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Sub-Saharan Africa’s Trade Potential
The International Trade Centre (ITC) announced the findings of a major analysis of sub-Saharan Africa’s trade potential, which shows that the region could boost its annual GDP by US $15 billion if time spent in customs clearance is cut by 50%. Another US $20 Billion could be added to the economies of sub-Saharan Africa each year by improving transport infrastructure, thereby getting goods to port in half the time it currently takes. If both sets of changes were implemented, the combined effect would be even larger.


‘Africa’s Trade Potential: Export Opportunities in Growth Markets’ looks at how sub-Saharan Africa can achieve greater sustainability in export revenues by increasing its exports to growth markets in Asia and Africa, and at the same time integrating deeper into value-chains, increasing the share of semi-processed and processed goods. The paper identifies strategic options and policies for sub-Saharan countries to maximise their trade-related growth up to 2025. It argues that this can be achieved by tapping into growth markets in Asia and Africa through investments in trade-related infrastructure and trade facilitation in Africa itself.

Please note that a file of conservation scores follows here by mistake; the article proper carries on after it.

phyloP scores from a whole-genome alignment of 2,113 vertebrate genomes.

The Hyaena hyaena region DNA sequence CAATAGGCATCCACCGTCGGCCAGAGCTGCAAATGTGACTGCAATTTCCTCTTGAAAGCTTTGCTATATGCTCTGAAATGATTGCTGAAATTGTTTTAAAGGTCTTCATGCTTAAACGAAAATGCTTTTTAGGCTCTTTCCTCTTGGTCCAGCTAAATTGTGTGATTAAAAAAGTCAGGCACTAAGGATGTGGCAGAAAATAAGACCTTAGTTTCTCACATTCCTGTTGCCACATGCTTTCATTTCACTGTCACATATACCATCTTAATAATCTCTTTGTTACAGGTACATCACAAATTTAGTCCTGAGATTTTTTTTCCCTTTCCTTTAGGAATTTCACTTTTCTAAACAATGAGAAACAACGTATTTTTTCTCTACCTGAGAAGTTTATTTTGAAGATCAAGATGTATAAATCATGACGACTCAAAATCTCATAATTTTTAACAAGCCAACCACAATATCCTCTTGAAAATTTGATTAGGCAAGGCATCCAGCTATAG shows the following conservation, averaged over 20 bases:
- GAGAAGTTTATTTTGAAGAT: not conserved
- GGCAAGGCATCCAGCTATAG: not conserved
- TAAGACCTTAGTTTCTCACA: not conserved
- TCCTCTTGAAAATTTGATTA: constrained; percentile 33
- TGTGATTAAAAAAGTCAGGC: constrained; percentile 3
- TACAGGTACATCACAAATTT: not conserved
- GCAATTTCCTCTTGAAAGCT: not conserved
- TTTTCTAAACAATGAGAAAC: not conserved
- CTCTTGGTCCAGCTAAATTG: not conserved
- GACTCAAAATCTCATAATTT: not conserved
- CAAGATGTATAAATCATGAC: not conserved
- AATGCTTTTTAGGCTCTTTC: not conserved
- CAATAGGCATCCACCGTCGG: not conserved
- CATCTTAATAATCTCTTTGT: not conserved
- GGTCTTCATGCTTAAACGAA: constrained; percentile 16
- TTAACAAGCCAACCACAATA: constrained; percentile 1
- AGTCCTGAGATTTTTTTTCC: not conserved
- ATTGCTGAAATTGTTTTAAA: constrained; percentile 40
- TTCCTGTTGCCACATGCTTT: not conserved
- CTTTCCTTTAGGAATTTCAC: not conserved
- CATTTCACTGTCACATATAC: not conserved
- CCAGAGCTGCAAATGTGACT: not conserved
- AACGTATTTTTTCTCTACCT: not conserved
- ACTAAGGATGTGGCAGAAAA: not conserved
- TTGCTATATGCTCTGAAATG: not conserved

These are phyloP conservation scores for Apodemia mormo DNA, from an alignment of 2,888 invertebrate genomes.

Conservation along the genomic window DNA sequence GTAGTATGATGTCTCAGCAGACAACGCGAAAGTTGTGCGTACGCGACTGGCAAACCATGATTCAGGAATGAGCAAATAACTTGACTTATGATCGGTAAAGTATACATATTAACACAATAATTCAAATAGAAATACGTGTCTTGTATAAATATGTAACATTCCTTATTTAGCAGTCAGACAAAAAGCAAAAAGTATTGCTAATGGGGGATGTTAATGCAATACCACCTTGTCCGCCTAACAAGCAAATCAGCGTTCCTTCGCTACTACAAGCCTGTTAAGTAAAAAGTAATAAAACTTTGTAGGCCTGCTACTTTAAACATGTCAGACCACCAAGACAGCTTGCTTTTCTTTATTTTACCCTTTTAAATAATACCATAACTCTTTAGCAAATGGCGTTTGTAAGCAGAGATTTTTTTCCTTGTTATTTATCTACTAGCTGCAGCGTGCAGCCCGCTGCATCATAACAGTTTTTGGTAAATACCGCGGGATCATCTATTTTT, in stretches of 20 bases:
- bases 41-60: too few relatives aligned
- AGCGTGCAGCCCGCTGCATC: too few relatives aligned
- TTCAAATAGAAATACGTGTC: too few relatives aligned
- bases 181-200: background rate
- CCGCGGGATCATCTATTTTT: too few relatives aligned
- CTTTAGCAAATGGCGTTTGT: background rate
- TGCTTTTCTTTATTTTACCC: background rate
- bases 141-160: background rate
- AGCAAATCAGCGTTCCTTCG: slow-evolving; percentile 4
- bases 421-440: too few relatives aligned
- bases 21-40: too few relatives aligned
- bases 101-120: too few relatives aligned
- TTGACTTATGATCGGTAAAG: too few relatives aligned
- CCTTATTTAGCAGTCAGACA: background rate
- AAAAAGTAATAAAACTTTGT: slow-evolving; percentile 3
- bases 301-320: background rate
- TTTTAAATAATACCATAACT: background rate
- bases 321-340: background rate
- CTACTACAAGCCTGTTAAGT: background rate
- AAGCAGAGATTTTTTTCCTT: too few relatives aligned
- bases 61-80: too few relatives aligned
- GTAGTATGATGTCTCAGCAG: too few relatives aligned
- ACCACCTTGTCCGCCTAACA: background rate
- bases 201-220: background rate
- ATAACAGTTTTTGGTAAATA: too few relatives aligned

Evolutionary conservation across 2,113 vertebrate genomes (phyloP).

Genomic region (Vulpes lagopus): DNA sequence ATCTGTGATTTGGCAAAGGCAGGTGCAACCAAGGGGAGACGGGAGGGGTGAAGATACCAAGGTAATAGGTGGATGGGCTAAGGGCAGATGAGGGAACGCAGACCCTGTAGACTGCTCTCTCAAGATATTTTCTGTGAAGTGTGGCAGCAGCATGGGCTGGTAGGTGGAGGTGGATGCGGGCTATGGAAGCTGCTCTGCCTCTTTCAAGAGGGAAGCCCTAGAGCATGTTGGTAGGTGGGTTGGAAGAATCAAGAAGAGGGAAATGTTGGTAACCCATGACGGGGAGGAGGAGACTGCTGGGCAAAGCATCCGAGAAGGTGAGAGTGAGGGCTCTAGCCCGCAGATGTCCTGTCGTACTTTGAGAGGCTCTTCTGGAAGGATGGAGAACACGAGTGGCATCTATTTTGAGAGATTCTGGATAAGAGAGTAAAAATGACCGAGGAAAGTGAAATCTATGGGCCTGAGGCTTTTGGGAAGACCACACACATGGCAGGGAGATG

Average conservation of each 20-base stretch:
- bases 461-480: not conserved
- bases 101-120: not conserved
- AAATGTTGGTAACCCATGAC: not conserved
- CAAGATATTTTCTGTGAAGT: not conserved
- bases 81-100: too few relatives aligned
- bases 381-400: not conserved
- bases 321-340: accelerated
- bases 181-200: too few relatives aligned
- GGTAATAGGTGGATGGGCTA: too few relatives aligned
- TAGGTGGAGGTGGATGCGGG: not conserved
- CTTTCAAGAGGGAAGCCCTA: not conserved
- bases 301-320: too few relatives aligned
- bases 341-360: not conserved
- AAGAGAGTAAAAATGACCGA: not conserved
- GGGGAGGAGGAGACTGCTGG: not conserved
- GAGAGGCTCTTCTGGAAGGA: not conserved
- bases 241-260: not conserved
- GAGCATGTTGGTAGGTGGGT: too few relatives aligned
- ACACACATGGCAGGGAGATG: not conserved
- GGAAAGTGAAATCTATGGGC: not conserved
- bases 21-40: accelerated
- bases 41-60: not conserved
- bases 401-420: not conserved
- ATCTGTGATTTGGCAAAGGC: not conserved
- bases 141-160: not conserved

As the reorientation of exports from sub-Saharan Africa away from stagnating OECD economies towards Asia has already begun, ITC’s analysis shows that trade between Western Africa and Asia will grow at 14% each year in the next decade, far higher than predicted global trade growth. On current trends, however, this growth is driven by an increase in the exports of commodities, rather than value-added goods.

While in intra-regional African trade, processed goods comprise 46% of non-oil exports, only a meagre 5% of non-oil exports from sub-Saharan Africa to Asia are processed goods. To increase the exports of processed products to Asia, African countries need to attract Asian investment in manufacturing sectors.
‘This is the key challenge the continent is facing,’ said ITC’s Executive Director Patricia Francis.

‘There is an increase in the export of processed goods to Europe and within Africa. But while African markets are growing strongly, those in Europe are stagnating. To increase their share of value-added products to Asia, African countries must do more to attract and diversify investments— and not only in the extracting industries, but in manufacturing too.’

 
 
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